Japan has deployed fiscal spending quite a bit, and it wants others to do the same. However, there is a problem. Japan's permanent annual budget deficits failed to prevent the economy from slipping into recession, even before the effects of COVID-19 hit. 

Yet, Aso did claim Japan is recovering moderately as a tight job market and rising household incomes offset some of the weaknesses in exports and output. 

The reality is that fiscal stimulus will have a negligible effect on achieving economic recovery in the leading economies. Once a slump sets in, the capitalist sector cuts investments and consumers reduce spending, because government spending outside of welfare transfers occupies no more than 10% of GDP, and government investment (as opposed to spending on public services) is no more than 3% compared to 15-20% invested by the capitalist sector. It would take a huge increase in government investment to have an effect.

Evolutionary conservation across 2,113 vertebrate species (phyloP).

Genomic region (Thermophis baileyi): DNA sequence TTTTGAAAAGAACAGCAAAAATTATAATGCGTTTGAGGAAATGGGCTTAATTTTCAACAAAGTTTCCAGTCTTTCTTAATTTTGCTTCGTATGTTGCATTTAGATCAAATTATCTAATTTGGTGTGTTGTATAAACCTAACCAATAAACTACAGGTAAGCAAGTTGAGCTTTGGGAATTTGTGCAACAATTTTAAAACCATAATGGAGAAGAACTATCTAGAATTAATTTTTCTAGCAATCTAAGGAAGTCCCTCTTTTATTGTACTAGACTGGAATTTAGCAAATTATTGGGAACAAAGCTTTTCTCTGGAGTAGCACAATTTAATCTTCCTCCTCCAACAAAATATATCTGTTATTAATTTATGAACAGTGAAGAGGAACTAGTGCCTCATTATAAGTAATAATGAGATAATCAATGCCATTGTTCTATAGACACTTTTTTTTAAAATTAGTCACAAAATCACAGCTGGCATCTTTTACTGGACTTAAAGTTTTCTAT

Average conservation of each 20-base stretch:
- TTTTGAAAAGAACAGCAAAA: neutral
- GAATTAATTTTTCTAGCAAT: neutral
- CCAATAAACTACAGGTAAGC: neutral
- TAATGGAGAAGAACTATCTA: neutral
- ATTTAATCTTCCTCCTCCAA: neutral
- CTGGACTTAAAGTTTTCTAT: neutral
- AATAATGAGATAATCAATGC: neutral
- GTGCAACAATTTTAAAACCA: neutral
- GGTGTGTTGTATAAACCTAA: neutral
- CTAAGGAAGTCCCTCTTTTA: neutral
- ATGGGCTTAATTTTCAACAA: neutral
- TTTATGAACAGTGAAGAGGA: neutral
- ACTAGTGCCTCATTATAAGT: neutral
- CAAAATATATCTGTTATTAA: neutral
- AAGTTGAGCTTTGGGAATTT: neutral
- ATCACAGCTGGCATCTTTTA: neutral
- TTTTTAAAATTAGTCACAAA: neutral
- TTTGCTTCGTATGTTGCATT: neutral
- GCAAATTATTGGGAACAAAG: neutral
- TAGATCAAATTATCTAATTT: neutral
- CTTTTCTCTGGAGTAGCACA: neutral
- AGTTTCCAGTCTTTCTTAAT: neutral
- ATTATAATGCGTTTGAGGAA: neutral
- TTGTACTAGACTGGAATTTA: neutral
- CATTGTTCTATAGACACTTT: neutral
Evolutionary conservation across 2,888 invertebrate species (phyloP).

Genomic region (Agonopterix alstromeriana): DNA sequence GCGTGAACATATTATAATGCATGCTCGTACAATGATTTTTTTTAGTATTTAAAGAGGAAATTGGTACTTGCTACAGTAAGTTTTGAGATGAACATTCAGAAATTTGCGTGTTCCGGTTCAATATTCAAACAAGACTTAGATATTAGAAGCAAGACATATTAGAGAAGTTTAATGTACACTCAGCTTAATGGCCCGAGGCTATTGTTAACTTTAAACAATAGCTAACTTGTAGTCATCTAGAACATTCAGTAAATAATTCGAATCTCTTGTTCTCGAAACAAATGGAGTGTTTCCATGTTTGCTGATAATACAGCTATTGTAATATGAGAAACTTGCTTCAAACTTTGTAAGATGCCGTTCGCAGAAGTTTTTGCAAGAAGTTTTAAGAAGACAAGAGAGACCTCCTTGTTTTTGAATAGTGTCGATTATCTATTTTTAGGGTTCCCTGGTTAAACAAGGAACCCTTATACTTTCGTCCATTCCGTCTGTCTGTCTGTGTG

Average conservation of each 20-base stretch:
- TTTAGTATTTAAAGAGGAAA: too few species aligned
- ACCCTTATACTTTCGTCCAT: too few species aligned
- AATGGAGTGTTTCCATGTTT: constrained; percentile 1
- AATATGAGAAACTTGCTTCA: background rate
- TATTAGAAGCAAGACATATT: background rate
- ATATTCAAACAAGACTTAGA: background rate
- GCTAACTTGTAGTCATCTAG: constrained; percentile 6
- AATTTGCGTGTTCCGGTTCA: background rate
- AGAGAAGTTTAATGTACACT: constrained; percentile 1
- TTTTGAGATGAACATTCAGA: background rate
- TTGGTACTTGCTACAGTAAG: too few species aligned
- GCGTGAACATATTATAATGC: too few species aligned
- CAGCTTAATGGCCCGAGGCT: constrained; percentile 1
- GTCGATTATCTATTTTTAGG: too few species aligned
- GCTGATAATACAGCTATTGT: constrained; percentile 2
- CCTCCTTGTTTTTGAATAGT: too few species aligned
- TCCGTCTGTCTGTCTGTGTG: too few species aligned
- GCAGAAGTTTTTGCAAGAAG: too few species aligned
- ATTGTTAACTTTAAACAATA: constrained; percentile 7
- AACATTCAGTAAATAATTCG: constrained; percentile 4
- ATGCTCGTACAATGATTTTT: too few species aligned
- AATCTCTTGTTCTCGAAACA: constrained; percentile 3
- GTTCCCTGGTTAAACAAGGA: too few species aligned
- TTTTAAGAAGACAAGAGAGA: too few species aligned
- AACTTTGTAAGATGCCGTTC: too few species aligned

The so-called Purchasing Managers' Index (PMI) measures expected investment levels. A figure above 50 indicates increased investment and expansion, and below 50 contraction. Recent data for the major advanced economies makes for somber reading. 

Japan's business activity index in February fell to 47.0 from 50.1 in January – the steepest contraction in private sector activity since April 2014. Japan is clearly in a slump. Eurozone private sector activity showed a slight improvement in February. The PMI increased to 51.6 in February from 51.3 in January, so the Eurozone is still growing but at snail's pace.